Business News

Vivotek expands strategic H.265 integration partnerships

Vivotek not only offers a wide range of H.265 surveillance products, but also aims to integrate and increase H.265 presence in partnership with the Solution Integration Alliance (SIA) partners worldwide. The company is already working with ten H.265 integration SIA partners, including: Axxonsoft, Genetec, Milestone, Nuuo, Synology, and more recent additions Cathexis, Digifort, Luxriot, Macroscop and Mirasys. Working closely with Vivotek's SIA partners, customers will be able to equip themselves with a comprehensive H.265 solution that meets the technical demands of just about all projects.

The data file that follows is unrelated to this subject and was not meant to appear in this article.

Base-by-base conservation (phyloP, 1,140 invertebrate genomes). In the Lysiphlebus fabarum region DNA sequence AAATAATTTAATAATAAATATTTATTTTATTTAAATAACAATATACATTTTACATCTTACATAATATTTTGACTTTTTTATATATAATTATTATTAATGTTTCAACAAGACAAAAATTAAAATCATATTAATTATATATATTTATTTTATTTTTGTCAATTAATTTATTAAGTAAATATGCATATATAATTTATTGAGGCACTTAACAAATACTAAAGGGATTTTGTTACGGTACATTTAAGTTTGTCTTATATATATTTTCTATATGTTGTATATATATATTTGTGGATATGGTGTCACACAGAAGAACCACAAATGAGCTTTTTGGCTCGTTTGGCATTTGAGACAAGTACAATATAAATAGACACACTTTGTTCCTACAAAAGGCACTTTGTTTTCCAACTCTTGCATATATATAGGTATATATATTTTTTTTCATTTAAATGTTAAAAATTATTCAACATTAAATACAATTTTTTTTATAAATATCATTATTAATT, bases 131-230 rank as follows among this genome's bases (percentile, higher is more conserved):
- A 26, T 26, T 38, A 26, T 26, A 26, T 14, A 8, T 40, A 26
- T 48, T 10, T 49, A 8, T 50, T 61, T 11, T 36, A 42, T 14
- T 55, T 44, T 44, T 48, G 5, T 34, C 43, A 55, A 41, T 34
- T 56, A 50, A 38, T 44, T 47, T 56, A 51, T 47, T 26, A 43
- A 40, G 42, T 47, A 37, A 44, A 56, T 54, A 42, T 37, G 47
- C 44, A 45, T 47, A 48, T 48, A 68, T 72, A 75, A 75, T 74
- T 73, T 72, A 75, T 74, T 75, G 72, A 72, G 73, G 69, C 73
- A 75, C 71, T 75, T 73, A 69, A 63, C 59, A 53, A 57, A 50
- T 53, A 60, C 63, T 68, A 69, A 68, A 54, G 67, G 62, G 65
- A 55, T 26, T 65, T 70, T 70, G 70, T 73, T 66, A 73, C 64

Comment of the month

Lennart Alexandrie, Editor in Chief, Detektor Magazine

Cybersecurity –a new buzzword for video surveillance providers

As technology development moves on at an increasing pace the security industry is constantly taking advantage of the progress. The migration from an analogue to a digital technology was a real game changer. Suddenly technology integration has become much easier and cost effective. User friendliness and flexibility seem to no long have any limits.  

Here, and, in the newly published edition of Detektor magazine 02/17, Lennart Alexandrie, gives his views on the cyber threat and how it might affect the security industry.